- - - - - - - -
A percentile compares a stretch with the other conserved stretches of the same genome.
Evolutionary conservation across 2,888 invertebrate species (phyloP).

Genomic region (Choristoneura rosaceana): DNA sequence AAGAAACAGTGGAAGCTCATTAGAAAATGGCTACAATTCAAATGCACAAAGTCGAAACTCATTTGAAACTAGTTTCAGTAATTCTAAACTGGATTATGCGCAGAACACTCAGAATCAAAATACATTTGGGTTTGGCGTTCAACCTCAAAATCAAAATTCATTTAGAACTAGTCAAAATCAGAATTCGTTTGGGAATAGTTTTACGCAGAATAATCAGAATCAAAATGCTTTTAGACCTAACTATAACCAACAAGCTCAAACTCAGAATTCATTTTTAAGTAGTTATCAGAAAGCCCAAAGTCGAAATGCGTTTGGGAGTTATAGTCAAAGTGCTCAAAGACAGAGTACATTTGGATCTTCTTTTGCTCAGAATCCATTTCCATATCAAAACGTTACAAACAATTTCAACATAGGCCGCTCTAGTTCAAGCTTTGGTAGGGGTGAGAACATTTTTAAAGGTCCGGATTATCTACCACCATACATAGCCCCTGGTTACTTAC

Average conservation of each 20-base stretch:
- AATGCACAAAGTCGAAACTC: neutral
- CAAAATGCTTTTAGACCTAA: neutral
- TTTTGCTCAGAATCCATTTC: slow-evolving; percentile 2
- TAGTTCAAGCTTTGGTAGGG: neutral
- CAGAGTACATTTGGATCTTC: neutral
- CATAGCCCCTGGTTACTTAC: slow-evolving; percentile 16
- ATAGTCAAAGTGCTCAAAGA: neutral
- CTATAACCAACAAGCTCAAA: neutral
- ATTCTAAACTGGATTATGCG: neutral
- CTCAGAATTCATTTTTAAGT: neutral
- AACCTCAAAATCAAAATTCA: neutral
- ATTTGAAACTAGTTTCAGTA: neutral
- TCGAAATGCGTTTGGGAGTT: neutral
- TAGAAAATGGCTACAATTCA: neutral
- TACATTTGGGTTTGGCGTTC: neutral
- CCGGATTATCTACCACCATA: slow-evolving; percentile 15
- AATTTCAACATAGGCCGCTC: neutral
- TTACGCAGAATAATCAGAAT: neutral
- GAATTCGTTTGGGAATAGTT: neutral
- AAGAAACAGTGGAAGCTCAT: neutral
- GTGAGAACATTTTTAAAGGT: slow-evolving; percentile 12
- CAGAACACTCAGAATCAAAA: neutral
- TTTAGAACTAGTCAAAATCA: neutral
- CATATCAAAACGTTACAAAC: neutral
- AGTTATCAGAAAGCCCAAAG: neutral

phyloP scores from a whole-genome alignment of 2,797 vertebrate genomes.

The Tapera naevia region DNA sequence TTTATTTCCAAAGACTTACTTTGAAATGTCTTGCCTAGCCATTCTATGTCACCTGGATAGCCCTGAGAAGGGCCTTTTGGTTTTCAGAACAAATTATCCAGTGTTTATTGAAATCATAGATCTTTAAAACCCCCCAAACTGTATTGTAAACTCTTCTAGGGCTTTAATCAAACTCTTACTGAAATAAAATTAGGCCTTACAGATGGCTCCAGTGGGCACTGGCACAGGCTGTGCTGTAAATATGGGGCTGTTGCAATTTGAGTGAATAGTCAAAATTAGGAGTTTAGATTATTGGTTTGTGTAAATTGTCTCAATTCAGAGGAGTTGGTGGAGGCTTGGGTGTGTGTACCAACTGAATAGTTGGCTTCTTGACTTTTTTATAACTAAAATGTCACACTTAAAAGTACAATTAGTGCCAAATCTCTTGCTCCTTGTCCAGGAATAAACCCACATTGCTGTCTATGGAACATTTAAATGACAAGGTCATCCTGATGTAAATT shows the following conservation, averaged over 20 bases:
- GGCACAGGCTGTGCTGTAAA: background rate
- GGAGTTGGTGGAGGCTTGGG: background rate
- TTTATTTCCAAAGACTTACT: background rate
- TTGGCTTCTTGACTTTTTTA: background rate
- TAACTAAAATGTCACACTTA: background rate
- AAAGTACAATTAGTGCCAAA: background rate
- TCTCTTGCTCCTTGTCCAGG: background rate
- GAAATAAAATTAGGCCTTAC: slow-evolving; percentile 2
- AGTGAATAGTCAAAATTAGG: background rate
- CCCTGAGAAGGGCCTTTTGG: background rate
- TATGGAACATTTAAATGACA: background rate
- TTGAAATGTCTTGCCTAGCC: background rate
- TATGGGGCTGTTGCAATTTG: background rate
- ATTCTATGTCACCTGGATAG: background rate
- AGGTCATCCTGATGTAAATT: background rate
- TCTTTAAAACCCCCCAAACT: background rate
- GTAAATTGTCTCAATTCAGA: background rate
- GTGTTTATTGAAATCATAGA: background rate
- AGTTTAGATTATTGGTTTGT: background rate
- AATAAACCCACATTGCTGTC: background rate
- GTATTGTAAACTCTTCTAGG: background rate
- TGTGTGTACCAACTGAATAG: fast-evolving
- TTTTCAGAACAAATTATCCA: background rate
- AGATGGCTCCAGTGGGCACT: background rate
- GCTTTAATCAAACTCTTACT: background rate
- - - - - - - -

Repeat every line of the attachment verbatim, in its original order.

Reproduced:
A percentile compares a stretch with the other conserved stretches of the same genome.
Evolutionary conservation across 2,888 invertebrate species (phyloP).

Genomic region (Choristoneura rosaceana): DNA sequence AAGAAACAGTGGAAGCTCATTAGAAAATGGCTACAATTCAAATGCACAAAGTCGAAACTCATTTGAAACTAGTTTCAGTAATTCTAAACTGGATTATGCGCAGAACACTCAGAATCAAAATACATTTGGGTTTGGCGTTCAACCTCAAAATCAAAATTCATTTAGAACTAGTCAAAATCAGAATTCGTTTGGGAATAGTTTTACGCAGAATAATCAGAATCAAAATGCTTTTAGACCTAACTATAACCAACAAGCTCAAACTCAGAATTCATTTTTAAGTAGTTATCAGAAAGCCCAAAGTCGAAATGCGTTTGGGAGTTATAGTCAAAGTGCTCAAAGACAGAGTACATTTGGATCTTCTTTTGCTCAGAATCCATTTCCATATCAAAACGTTACAAACAATTTCAACATAGGCCGCTCTAGTTCAAGCTTTGGTAGGGGTGAGAACATTTTTAAAGGTCCGGATTATCTACCACCATACATAGCCCCTGGTTACTTAC

Average conservation of each 20-base stretch:
- AATGCACAAAGTCGAAACTC: neutral
- CAAAATGCTTTTAGACCTAA: neutral
- TTTTGCTCAGAATCCATTTC: slow-evolving; percentile 2
- TAGTTCAAGCTTTGGTAGGG: neutral
- CAGAGTACATTTGGATCTTC: neutral
- CATAGCCCCTGGTTACTTAC: slow-evolving; percentile 16
- ATAGTCAAAGTGCTCAAAGA: neutral
- CTATAACCAACAAGCTCAAA: neutral
- ATTCTAAACTGGATTATGCG: neutral
- CTCAGAATTCATTTTTAAGT: neutral
- AACCTCAAAATCAAAATTCA: neutral
- ATTTGAAACTAGTTTCAGTA: neutral
- TCGAAATGCGTTTGGGAGTT: neutral
- TAGAAAATGGCTACAATTCA: neutral
- TACATTTGGGTTTGGCGTTC: neutral
- CCGGATTATCTACCACCATA: slow-evolving; percentile 15
- AATTTCAACATAGGCCGCTC: neutral
- TTACGCAGAATAATCAGAAT: neutral
- GAATTCGTTTGGGAATAGTT: neutral
- AAGAAACAGTGGAAGCTCAT: neutral
- GTGAGAACATTTTTAAAGGT: slow-evolving; percentile 12
- CAGAACACTCAGAATCAAAA: neutral
- TTTAGAACTAGTCAAAATCA: neutral
- CATATCAAAACGTTACAAAC: neutral
- AGTTATCAGAAAGCCCAAAG: neutral

phyloP scores from a whole-genome alignment of 2,797 vertebrate genomes.

The Tapera naevia region DNA sequence TTTATTTCCAAAGACTTACTTTGAAATGTCTTGCCTAGCCATTCTATGTCACCTGGATAGCCCTGAGAAGGGCCTTTTGGTTTTCAGAACAAATTATCCAGTGTTTATTGAAATCATAGATCTTTAAAACCCCCCAAACTGTATTGTAAACTCTTCTAGGGCTTTAATCAAACTCTTACTGAAATAAAATTAGGCCTTACAGATGGCTCCAGTGGGCACTGGCACAGGCTGTGCTGTAAATATGGGGCTGTTGCAATTTGAGTGAATAGTCAAAATTAGGAGTTTAGATTATTGGTTTGTGTAAATTGTCTCAATTCAGAGGAGTTGGTGGAGGCTTGGGTGTGTGTACCAACTGAATAGTTGGCTTCTTGACTTTTTTATAACTAAAATGTCACACTTAAAAGTACAATTAGTGCCAAATCTCTTGCTCCTTGTCCAGGAATAAACCCACATTGCTGTCTATGGAACATTTAAATGACAAGGTCATCCTGATGTAAATT shows the following conservation, averaged over 20 bases:
- GGCACAGGCTGTGCTGTAAA: background rate
- GGAGTTGGTGGAGGCTTGGG: background rate
- TTTATTTCCAAAGACTTACT: background rate
- TTGGCTTCTTGACTTTTTTA: background rate
- TAACTAAAATGTCACACTTA: background rate
- AAAGTACAATTAGTGCCAAA: background rate
- TCTCTTGCTCCTTGTCCAGG: background rate
- GAAATAAAATTAGGCCTTAC: slow-evolving; percentile 2
- AGTGAATAGTCAAAATTAGG: background rate
- CCCTGAGAAGGGCCTTTTGG: background rate
- TATGGAACATTTAAATGACA: background rate
- TTGAAATGTCTTGCCTAGCC: background rate
- TATGGGGCTGTTGCAATTTG: background rate
- ATTCTATGTCACCTGGATAG: background rate
- AGGTCATCCTGATGTAAATT: background rate
- TCTTTAAAACCCCCCAAACT: background rate
- GTAAATTGTCTCAATTCAGA: background rate
- GTGTTTATTGAAATCATAGA: background rate
- AGTTTAGATTATTGGTTTGT: background rate
- AATAAACCCACATTGCTGTC: background rate
- GTATTGTAAACTCTTCTAGG: background rate
- TGTGTGTACCAACTGAATAG: fast-evolving
- TTTTCAGAACAAATTATCCA: background rate
- AGATGGCTCCAGTGGGCACT: background rate
- GCTTTAATCAAACTCTTACT: background rate